October 29, 2014 by mrcaseyhistory
Hey guys. Thought you might find this interesting. We’ve been talking about the problems of identifying the “good guys” and “bad guys” in wars and conflicts, and that often times it is not such a simple division. There can be ok guys and not very good guys and bad guys and worse guys, etc. Sometimes there are no good guys, or no bad guys. Reality is more complicated than that. Here’s a recent example. In this article for the Huffington Post, Steven Clifford provides us with a sarcastic summary of the conflict currently raging through Iraq and Syria. If you don’t know too much about this conflict, you should do some research for your own knowledge, but either way, I thick you’ll appreciate his way of presenting things. Enjoy.
The Good Guys and Bad Guys in Iraq
Former CEO, King Broadcasting Company
A historical perspective helps to understand today’s crisis in Iraq.
In 2003 Saddam Hussein ruled Iraq. He was a bad guy. A bunch of good guys named Bush, Cheney, Rumsfeld, Wolfowitz, and Feith decided to invade Iraq and get rid of this bad guy.
After the invasion they were stunned to discover that Saddam Hussein was not the only bad guy in Iraq. We found out that Iraq is populated with Shiites and Sunnis, many of whom were also bad guys. Who knew?
To deal with this problem we sent over a group of really good guys who had held low level positions in Republican political campaigns. This group planned to bestow on Iraq the blessings of a flat tax, financial deregulation, privatized social security and tax breaks for job creators, thus unleashing the miraculous power of free markets.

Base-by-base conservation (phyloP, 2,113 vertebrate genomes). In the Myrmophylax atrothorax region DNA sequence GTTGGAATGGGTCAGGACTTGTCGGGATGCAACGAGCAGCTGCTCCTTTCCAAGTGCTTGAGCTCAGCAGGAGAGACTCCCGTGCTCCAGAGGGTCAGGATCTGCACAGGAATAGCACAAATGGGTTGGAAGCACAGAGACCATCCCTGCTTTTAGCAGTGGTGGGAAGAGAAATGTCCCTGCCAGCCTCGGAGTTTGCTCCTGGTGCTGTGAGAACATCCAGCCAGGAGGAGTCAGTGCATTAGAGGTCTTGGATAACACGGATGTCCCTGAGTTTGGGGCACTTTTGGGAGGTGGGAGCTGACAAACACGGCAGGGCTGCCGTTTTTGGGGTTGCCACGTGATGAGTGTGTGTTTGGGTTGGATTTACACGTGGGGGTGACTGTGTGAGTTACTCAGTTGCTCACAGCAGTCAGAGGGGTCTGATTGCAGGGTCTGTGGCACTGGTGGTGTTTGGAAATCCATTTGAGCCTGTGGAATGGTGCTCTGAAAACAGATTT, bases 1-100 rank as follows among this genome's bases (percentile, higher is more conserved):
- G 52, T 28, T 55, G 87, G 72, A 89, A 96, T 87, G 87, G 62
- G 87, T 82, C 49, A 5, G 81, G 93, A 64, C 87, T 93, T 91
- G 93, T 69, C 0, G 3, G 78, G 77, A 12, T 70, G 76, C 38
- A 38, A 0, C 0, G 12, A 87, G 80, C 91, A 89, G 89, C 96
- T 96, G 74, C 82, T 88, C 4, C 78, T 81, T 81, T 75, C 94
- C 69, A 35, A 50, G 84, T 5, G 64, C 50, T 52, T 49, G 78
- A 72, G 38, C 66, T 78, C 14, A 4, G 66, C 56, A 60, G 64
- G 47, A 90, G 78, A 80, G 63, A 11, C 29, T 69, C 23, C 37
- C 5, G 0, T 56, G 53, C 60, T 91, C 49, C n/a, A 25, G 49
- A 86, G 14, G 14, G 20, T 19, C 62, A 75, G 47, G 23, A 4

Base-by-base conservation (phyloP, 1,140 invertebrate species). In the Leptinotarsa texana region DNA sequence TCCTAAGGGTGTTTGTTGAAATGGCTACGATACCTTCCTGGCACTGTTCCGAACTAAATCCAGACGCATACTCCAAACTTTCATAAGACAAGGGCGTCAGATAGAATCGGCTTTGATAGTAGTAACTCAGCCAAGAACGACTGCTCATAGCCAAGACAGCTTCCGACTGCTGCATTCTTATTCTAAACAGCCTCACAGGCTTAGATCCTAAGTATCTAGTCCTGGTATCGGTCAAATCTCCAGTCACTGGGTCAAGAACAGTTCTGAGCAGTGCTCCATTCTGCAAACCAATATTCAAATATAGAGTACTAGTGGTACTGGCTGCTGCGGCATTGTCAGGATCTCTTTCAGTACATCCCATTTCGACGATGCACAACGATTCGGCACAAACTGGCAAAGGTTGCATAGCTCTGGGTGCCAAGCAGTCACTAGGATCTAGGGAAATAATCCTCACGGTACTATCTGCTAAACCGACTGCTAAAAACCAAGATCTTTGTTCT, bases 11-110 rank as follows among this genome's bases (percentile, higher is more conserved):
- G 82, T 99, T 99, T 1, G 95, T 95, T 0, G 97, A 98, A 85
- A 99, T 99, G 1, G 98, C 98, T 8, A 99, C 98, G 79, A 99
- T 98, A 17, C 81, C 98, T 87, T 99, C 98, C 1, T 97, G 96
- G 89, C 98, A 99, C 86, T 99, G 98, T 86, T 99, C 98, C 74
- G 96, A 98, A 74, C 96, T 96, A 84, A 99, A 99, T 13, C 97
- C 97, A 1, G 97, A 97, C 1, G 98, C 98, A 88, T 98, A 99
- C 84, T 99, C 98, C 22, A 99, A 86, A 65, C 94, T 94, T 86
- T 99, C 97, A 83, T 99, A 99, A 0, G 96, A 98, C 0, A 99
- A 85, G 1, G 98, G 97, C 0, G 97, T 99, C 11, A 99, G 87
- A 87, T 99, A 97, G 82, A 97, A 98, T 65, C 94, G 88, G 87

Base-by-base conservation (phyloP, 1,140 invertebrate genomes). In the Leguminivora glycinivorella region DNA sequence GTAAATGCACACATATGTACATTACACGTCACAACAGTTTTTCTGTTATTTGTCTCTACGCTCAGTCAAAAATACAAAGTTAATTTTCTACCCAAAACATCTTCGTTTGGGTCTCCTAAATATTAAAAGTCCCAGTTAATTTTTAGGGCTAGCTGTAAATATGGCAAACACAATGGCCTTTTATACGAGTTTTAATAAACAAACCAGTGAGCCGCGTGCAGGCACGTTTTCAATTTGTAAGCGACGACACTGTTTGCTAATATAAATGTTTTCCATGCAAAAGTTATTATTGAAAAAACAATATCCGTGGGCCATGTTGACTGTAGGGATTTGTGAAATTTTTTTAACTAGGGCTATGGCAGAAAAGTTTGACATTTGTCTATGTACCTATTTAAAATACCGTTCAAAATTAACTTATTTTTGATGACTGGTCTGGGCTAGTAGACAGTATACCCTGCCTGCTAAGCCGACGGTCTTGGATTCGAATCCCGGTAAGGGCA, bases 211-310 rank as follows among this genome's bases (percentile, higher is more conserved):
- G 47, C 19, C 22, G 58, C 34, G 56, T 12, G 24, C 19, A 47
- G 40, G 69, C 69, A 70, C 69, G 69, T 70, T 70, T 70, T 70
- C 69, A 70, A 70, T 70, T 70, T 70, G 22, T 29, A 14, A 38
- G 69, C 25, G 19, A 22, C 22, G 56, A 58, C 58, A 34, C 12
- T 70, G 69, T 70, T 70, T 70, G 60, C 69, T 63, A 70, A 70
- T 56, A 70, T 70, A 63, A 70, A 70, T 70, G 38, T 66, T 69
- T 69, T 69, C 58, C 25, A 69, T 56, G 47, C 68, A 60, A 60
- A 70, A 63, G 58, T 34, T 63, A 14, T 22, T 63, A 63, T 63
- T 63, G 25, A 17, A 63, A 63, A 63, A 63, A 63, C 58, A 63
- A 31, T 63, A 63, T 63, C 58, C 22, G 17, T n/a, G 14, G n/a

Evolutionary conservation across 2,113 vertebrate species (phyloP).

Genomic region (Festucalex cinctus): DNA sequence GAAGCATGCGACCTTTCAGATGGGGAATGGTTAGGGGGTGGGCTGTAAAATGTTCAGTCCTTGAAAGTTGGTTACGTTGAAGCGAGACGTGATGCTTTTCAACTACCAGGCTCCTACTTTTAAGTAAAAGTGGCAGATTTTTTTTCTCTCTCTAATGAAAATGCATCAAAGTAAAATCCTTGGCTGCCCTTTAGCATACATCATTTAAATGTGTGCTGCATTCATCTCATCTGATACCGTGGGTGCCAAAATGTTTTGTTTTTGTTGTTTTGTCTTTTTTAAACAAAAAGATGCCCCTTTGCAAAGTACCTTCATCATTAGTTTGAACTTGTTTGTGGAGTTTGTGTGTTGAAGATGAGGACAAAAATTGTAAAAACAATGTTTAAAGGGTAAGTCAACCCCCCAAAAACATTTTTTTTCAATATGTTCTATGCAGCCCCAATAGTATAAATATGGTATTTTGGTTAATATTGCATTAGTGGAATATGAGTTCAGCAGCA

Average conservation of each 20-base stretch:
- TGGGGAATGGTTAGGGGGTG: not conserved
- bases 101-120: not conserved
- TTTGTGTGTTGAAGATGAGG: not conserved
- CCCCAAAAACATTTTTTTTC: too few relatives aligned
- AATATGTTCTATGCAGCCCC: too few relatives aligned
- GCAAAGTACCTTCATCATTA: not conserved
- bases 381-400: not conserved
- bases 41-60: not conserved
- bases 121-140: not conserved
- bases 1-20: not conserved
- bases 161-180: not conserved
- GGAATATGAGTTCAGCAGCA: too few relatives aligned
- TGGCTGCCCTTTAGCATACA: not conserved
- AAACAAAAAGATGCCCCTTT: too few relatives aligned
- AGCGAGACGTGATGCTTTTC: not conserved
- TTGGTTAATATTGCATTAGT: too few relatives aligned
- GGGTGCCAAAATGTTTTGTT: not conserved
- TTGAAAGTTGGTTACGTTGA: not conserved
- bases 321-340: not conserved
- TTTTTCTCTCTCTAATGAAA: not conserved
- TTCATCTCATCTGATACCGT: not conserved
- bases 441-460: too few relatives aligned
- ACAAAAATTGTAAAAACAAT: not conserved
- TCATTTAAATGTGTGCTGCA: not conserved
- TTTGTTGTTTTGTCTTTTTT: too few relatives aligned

Talk about ingrates. Instead of embracing free markets, the Sunni bad guys assembled Al-Qaeda in Iraq and the Shiite bad guys formed the Mahdi army. Both these groups tried to kill American soldiers when they were not killing each other. It turned out that the Shiites and Sunnis hated each other. Who knew?
Nouri al-Maliki became prime minister of Iraq. We thought he was a good guy but he turned out to be a bad guy. We asked him to reach out to the Sunnis, but he removed them from all positions of authority. “They are bad guys,” he explained.
Meanwhile, there was an uprising in Syria against Bashar al-Assad, a bad guy of the first order. The insurgents, Islamic Jihadists, were also bad guys. We thought Assad was more bad then the insurgents because he allied himself with Hezbollah and the Iranians who are the most contemptible sort of bad guys.
But the insurgents then formed the Islamic State in Iraq and Syria (ISIS). ISIS constitutes the most loathsome group of bad guys conceivable. So Syria now resembles a football game between Auburn and Alabama with all fair-minded people rooting for both sides to lose.
ISIS recently invaded Iraq and began beheading people they didn’t like. ISIS now controls a large area of western and northern Iraq. Their success demonstrates just what detestable bad guys they are. While we had 170,000 troops in Iraq, ISIS fields only 2,000 to 4,000 fighters. Are they trying to embarrass our military? Maybe. I told you these insurgents were serious bad guys.
In response to ISIS success, Iraqi Shiites reformed the Mahdi army. These are the same bad guys who fought us for years. Vladimir Putin, the archetypical bad guy, recently called Maliki to offer Russia’s “full support for Iraqi government’s effort to liberate Iraqi territory from the terrorists’ hands.”
President Obama is sending 300 good guys to Iraq as advisers. Will they advise the vile bad guys, or the odious bad guys, or the despicable bad guys or the malicious bad guys? This is the subject of fierce debate within the Obama administration.